Derik Whittaker

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Simple Kick Start Example using MEF (Preview 8)

If your application needs extension points what do you do? Building a plugin based system is not cutting edge, it is not rocket science.  However, it does take a little effort and can be a bit painful depending on your implementation.  The guys at MS (Glen Block and crew) has been working on this kickin framework for about a year now called the Managed Extensibility Framework (most commonly known as MEF).  The core goal of MEF is to simplify the creation of extensible applications. MEF offers discovery and composition capabilities that you can leverage to load application extensions.

There are a metric crap-ton of samples out on the net which show how to get running with MEF, however many of the posts are based off of older previews and most are also incomplete in terms of the code they show you on screen.  What I would like to do is provide a detailed how-to on getting your first (simple) MEF application up and running.

Goal of the demo code?
For this demo code we are going to put together a very simple rules plug-in engine.  The goal is to be able to add in a new IRule at any point and have your application pick it up.

 

What is needed?
If you have not already done so head out to http://mef.codeplex.com/ and grab the latest source download.  More than likely you will need to download and compile all the source in order to get working binaries (hey, it is a preview after all).  Once you have compiled the source you need to grab the output from the ComponentModel project (assembly name is System.ComponentModel.Composition) and include this into your project.

 

Putting it together?

Creating the rule Interface : IRule
This is needed because in order to define a plug-in you need to define what that plug-in looks like.

public interface IRule
{
    void DoIt();
    string Name { get; }
    string Version { get; }
    string Description { get; }
}


Creating a rule instance (or two)
Now that we have our rule interface we need to create specific instances of the rule and mark them for export.  Marking them for Export simply entails adding a attribute provided by the MEF framework and this attribute allows you to describe your plug-in to the MEF framework so it can pick it up.

[Export( typeof( IRule ) )]
internal class RuleInstance1 : IRule
{
    public void DoIt() {}

    public string Name
    {
        get { return "Rule Instance 1"; }
    }

    public string Version
    {
        get { return "1.0.0.0"; }
    }

    public string Description
    {
        get { return "Some Rule Instance"; }
    }
}

[Export( typeof( IRule ) )]
public class RuleInstance2 : IRule
{
    public void DoIt() {}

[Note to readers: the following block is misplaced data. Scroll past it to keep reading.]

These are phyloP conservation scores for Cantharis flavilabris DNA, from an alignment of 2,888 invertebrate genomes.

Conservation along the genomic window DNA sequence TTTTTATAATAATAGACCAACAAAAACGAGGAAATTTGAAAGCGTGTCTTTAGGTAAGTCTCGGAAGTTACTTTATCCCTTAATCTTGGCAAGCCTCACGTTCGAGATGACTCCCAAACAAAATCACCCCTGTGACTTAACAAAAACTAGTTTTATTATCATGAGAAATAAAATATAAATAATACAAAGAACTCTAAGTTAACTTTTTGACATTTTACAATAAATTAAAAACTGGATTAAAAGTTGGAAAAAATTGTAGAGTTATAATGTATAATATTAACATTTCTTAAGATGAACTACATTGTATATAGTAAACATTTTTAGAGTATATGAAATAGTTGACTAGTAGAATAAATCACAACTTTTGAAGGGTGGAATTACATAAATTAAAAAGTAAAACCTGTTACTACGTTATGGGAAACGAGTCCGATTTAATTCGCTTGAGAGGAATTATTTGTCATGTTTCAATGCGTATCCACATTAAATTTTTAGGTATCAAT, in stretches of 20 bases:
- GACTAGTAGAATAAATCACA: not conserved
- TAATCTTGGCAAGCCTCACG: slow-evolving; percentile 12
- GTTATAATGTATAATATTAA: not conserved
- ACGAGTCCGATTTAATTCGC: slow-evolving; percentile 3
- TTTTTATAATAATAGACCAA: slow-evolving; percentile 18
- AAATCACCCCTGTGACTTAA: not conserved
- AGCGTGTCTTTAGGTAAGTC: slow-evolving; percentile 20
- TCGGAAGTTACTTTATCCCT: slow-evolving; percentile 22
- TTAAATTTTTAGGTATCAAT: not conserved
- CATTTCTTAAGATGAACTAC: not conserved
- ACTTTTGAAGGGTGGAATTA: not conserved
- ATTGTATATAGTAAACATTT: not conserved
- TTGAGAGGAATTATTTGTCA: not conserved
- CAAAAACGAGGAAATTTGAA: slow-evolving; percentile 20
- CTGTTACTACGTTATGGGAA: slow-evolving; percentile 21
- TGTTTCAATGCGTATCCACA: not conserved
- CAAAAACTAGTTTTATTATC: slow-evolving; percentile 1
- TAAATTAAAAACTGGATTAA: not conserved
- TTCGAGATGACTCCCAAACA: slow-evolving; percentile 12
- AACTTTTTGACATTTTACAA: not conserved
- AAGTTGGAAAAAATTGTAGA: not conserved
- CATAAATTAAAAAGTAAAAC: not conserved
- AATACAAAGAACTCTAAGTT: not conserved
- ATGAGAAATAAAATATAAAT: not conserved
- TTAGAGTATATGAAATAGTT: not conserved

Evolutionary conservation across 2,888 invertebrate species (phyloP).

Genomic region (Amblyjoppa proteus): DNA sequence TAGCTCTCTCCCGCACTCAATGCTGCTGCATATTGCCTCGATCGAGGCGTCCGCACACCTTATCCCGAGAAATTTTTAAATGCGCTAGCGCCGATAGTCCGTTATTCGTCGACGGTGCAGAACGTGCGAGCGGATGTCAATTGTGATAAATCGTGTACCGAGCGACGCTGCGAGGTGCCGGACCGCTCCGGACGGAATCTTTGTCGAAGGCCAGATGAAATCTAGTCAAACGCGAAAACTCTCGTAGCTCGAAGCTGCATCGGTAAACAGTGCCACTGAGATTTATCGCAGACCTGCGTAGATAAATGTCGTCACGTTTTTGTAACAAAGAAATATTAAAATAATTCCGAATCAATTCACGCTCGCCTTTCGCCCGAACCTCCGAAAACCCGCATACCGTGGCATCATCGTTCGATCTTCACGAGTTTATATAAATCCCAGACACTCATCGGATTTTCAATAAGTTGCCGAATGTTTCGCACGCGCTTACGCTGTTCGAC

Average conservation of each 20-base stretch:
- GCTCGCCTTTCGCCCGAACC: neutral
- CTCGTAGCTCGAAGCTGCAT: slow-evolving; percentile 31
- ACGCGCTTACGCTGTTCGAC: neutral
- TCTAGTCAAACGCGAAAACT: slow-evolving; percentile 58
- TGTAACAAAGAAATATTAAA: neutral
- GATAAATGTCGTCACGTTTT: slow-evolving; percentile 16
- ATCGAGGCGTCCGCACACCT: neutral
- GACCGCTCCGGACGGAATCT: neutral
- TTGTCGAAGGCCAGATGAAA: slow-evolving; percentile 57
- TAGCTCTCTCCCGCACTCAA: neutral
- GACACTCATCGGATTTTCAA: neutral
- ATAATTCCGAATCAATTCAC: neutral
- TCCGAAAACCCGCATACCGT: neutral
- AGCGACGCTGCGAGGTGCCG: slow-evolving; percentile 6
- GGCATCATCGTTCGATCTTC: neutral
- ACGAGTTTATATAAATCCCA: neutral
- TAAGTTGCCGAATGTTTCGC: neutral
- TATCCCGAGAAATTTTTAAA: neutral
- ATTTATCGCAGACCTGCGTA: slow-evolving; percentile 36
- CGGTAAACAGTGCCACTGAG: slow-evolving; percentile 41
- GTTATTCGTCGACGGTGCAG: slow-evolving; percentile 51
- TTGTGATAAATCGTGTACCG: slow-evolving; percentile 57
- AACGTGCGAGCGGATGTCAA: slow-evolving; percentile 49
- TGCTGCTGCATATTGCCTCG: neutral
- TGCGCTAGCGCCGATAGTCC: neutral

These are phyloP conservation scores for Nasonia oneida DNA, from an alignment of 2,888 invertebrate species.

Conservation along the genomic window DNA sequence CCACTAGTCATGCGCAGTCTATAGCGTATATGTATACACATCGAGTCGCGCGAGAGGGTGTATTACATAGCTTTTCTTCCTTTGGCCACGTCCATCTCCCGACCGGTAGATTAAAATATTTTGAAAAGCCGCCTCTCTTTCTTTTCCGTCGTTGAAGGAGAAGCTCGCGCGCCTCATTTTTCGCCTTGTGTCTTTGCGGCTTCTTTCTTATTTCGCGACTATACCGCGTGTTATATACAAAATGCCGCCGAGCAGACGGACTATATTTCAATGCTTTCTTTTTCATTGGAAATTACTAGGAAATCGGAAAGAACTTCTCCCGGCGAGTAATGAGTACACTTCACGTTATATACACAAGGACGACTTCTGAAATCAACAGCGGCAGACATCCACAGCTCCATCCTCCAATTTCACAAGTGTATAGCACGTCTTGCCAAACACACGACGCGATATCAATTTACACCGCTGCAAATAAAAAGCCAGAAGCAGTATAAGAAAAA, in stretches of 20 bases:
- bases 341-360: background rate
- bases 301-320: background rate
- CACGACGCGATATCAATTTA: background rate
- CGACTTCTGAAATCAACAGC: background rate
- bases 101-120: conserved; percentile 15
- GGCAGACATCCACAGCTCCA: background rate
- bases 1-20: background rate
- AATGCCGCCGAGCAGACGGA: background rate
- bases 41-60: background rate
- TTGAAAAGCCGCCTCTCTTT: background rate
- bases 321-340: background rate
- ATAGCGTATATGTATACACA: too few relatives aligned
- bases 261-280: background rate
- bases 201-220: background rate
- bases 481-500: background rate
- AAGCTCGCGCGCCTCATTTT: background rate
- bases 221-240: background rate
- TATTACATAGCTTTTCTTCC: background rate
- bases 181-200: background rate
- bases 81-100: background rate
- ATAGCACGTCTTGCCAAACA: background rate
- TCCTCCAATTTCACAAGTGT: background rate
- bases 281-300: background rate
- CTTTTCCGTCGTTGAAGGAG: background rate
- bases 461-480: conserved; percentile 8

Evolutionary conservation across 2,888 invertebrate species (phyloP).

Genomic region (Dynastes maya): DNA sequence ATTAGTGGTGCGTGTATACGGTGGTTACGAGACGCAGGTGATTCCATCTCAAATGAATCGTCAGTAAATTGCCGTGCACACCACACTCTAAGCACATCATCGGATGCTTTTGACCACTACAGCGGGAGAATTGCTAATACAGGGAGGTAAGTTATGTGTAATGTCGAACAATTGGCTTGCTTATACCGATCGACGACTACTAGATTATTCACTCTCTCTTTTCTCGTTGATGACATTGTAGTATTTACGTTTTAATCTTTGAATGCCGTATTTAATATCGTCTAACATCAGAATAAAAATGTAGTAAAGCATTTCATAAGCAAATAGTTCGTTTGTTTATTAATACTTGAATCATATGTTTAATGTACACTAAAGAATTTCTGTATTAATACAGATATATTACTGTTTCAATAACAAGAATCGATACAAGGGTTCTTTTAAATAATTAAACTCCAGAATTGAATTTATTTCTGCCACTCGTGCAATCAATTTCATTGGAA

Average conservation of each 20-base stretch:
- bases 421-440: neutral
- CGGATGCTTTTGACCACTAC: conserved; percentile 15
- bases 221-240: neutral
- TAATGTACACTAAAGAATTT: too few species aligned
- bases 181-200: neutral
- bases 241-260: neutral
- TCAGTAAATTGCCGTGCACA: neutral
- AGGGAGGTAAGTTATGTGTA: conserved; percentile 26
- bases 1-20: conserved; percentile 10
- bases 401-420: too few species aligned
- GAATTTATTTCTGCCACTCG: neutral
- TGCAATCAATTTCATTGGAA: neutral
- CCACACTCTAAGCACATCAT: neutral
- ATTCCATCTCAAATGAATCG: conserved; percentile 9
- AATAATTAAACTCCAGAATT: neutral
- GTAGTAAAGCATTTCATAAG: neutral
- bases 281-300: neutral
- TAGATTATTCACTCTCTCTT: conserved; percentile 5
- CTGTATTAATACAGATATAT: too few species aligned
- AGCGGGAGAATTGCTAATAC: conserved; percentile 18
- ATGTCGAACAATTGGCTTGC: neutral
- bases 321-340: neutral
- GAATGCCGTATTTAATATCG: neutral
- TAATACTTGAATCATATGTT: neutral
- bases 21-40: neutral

public string Name
    {
        get { return "Rule Instance 3"; }
    }

    public string Version
    {
        get { return "1.1.0.0"; }
    }

    public string Description
    {
        get { return "Some Rule Instance"; }
    }
}

Creating the holder for all your plug-ins
In order to have your application know about the plug-ins that MEF has found you need to define a storage location for them.  We will do this by creating a property of IList<IRule> which will hold each instance.  When we create this storage location we need to tell MEF that we are going to use this as a storage location and to do this you need to mark it with the ImportMany (use this attribute if you want a collection, use Import for only a single instance) attribute.  This is another special attribute provided by the MEF framework.

[ImportMany( typeof( IRule ) )]
internal IList<IRule>: _rules { get; set ;}


Creating the logic to load the plugin
Now that we have all the heavy lifting out of the way in terms of defining our Imports and Exports it is time to setup our application to consume the data.  It is here where you tell MEF where to look to find your exports (plug-ins) and what to do with them once you have found them.

public void Init()
{
    var catalog = new AggregateCatalog();
    var container = new CompositionContainer( catalog );
    var batch = new CompositionBatch();
    batch.AddPart( this );
    // because all our types are in the same assembly we simply use the current one.    
    catalog.Catalogs.Add( new AssemblyCatalog( Assembly.GetExecutingAssembly() ) );
    container.Compose( batch );
    foreach ( var rule in _rules )
    {
        Debug.WriteLine( rule.Name );
    }
}

 

Wrapping it up
As you can see getting a simple example of MEF up and running is a pretty simple task (great job MEF team).  You should be able to get this up and running in about 10 minutes.  You should also have all the code you need in order to get this running.  I hope this helps kick-start someone’s learning and adoption of MEF.

Till next time,


Posted 10-27-2009 5:34 AM by Derik Whittaker
Filed under: , ,

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Comments

progg.ru wrote Пример использования MEF (Preview 8)
on 10-27-2009 2:45 PM

Thank you for submitting this cool story - Trackback from progg.ru

Shane Williams wrote re: Simple Kick Start Example using MEF (Preview 8)
on 10-29-2009 3:52 AM

nice post, one thing Deric the fonts are not good when i see this post in firefox, pls do somrthing for it

Derik Whittaker wrote Enabling Recomposition in MEF (Preview 8)
on 11-16-2009 6:06 AM

In my previous post ( here ) I showed you how to setup and get running with MEF. However, what I left

Peter Y wrote re: Simple Kick Start Example using MEF (Preview 8)
on 11-22-2009 2:27 PM

It has indeed helped me get started with MEF. Many thanks!

Derik Whittaker wrote Providing Metadata to you MEF exports
on 03-06-2010 8:07 PM

Many months ago I created a post on how to get started with MEF .  Ever since then I have been meaning

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